Tasks have instant verification and “hints” to help a user out. The unique feature of CheckiO is that the project develops partnership relations with different IT companies, so, for example, if you choose to learn Python, you’ll have a chance to discover Sendgrid. Dropbox, Hubspot islands, etc.
CheckiO allows not only to have a single play, but also to create separate educational classes, where every student’s progress counts.
4. VIM adventures: VIM
VIM isn't actually a programming language. It is a text editor, which is often described as an editor that comes with its own language and certain commands. VIM adventures game teaches a player how to use VIM’s keystrokes. It was quite popular a few years ago. Though the graphics is very simple, the game is still engaging. It has 13 levels, during which users learn more than 60 commands and motions. The main aim is to use the right commands, use them quickly and do as little actions as possible.
A user appears in a text-based world inhabited by tiny people (but ruled by bugs) as a blinking cursor. From the very beginning, he discovers that there is an old prophecy that he’s expected to bring order to the world. On the first level user learns how to use h, j, k, l buttons to move, and gradually, on each stage, he practices using other commands. If something looks complicated, try typing :help for any hint.
"VIM adventures” is an entertaining game, despite of its simplicity, and suitable for anyone who wishes to learn how to work with VIM from scratch.
Each task has a described challenge to complete and an example of how user’s solution might look. A student can either start an individual or group session, choose language he wants to practice and choose exercises. Other users can join a group session.
During the session, users write code and click test to see if they pass. Each test has a traffic light: red means that one or more test failed, amber means that tests have syntax errors and green means that all tests have passed.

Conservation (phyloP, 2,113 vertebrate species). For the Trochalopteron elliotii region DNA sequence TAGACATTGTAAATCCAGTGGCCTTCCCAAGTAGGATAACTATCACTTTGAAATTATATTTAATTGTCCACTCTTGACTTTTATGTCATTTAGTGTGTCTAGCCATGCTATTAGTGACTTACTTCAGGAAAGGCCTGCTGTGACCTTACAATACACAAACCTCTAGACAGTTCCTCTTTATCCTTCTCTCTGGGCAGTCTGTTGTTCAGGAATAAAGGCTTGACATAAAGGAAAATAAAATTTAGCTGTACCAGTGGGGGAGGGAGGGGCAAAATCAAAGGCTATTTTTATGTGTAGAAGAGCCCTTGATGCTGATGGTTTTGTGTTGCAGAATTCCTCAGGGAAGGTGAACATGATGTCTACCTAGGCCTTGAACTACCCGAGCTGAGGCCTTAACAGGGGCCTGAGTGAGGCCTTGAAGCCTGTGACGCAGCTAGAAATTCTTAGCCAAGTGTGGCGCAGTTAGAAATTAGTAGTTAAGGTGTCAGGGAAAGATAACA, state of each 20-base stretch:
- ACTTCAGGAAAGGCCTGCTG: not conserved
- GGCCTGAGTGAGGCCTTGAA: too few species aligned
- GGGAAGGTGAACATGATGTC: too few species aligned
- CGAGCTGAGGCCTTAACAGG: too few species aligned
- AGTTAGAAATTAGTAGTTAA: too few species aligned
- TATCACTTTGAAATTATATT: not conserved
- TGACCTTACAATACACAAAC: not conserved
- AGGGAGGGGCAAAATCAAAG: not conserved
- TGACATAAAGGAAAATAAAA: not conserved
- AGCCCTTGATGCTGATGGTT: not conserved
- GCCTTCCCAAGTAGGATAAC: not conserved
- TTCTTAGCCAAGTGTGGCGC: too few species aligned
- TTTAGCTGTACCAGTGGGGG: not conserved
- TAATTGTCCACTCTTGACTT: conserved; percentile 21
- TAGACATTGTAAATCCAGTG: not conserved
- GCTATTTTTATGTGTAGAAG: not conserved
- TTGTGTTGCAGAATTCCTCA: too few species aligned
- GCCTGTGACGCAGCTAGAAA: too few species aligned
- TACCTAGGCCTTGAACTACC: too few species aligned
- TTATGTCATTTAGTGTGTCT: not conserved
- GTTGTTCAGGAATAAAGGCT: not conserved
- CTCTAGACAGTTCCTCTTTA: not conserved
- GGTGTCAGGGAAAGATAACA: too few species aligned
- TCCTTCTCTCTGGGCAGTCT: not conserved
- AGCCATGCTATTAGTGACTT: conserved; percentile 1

Unlike other gamified courses, the aim of Cyber Dojo is not to finish the game by reaching the final level but to improve skills. It is widely used for coding sparring and group competitions, as it created for programmers who are familiar with coding at least on the basic level.
6. Ruby warrior: Ruby
This is a game for those who want to learn Ruby programming language. A player can choose whether he wants to start with a beginner or an intermediate track. He plays as a warrior who needs to reach the top of a high tower and get the Ruby.
The main feature is that on each level a student needs to write a code that meets the requirements, push the button and see what happens next. The first level is simple: a warrior needs to walk through the hall and climb up the stairs. Then the challenges get more complicated, with battling enemies and rescuing captives. This requires more advanced coding skills. At the beginning user’s warrior has a limited set of skills, but with each level, he advances his “actions” and “skills” abilities.
The good thing is that the game is clear and consistent. You write code – the warrior executes commands. A player can’t change the code in the middle of the level. If it fails, a player needs to restart, so one should think of every option that might happen. The game can help to learn Ruby, even from the basics, but it’ll be easier for a player who’s familiar at least with a programming logic, so he could redeploy the conditions of passing a certain level into a code.
Considering that motivation and persistence are the major soft spots in self-education, engaging gamified courses seem to be the right choice for beginners in programming world. Obviously, they cannot completely replace traditional education, but practice is extremely important in coding.
(Originally published here)